RecycleSmart is supported in this effort by HF&H Consultants LLC (HFH) in Walnut Creek, which has provided franchising, program development and business consulting to RecycleSmart for more than 20 years, and SCS Engineers (SCS), Carlsbad, California, which has supported RecycleSmart with programmatic and technical assistance consulting since the authority’s new collection programs launched in 2015.
This study highlights three major tasks: establish a baseline of current organics collection programs, organics processing capacity and food rescue programs; understand the adequacy to support compliance with SB 1383 requirements; and identify key areas for enhancement. RecycleSmart’s project will remain in progress in anticipation of the August 2018 final draft of SB 1383 regulations.
Analysis was performed to identify the organic materials being collected by programs currently in place. RecycleSmart currently contracts with Republic Services, Phoenix, for collection of residential and commercial organics. Republic Services provides single-family residents and commercial business customers with collection service for food scraps mixed with green material. Multifamily residents are provided yard material collection service.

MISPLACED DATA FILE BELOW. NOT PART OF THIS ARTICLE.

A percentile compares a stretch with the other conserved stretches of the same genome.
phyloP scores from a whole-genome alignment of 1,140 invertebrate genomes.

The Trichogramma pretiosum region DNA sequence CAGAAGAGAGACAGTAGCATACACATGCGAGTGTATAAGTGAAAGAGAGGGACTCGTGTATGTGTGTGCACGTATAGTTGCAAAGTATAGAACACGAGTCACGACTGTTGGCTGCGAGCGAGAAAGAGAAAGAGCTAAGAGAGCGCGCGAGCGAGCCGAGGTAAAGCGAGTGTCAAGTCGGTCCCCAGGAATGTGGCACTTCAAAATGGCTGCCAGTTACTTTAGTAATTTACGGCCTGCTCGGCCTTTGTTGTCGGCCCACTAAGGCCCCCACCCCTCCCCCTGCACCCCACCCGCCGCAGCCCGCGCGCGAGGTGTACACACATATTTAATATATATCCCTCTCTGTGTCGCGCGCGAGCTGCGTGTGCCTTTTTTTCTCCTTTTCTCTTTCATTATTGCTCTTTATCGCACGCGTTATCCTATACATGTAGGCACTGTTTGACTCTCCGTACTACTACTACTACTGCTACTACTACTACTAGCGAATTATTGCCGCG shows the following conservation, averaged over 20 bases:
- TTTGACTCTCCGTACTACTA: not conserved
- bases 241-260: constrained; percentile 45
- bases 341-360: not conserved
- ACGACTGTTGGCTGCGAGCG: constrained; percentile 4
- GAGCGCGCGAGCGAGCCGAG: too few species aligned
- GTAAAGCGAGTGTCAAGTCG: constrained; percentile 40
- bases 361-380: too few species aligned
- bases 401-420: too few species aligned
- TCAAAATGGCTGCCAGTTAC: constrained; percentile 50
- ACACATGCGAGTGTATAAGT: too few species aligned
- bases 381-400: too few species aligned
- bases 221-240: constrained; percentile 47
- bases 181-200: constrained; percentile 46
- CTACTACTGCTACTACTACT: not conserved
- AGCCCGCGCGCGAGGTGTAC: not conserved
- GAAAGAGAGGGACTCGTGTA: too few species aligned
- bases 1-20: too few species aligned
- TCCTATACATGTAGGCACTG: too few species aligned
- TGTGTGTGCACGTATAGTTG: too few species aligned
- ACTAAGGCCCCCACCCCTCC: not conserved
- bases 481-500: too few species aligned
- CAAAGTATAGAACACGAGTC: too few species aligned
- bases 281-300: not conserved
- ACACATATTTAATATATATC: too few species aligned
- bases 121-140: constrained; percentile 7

To further understand the program, collection and processing contracts were reviewed. RecycleSmart contracts with Republic to transfer municipal solid waste to the Republic Keller Canyon landfill in Pittsburg, California. The hauler transports residential organics to compost facilities located near Richmond and Manteca, California, for composting and clean commercial food scraps to a water treatment facility in Oakland, California, for anaerobic digestion. RecycleSmart also contracts with Mt. Diablo Resource Recovery in Concord, California, for all residential and commercial recycling of container and fiber material.
Research and analysis is needed to determine the local capacity available for organic material processing. This includes the processing capacity associated with RecycleSmart’s current contracts and the organics processing capacity for facilities within 30 miles of the service area. Analysis considers the length of commitment to current organics processing contracts and the potential to contract with facilities that have available processing capacity, may increase permitted capacity or are looking to build a new facility in the future.
At the end of this project, the contracts may be amended to add new programs or enhance existing programs to ensure compliance with the regulations.
Finding the right program
Next comes the big question for this study: What programs need to be established to compost or recycle all of the organic material defined in the SB 1383 definition of organic waste?
From this analysis, six organic waste reduction program recommendations have been designed to bring RecycleSmart, its member agencies and generators into compliance with SB 1383. The six program recommendations are: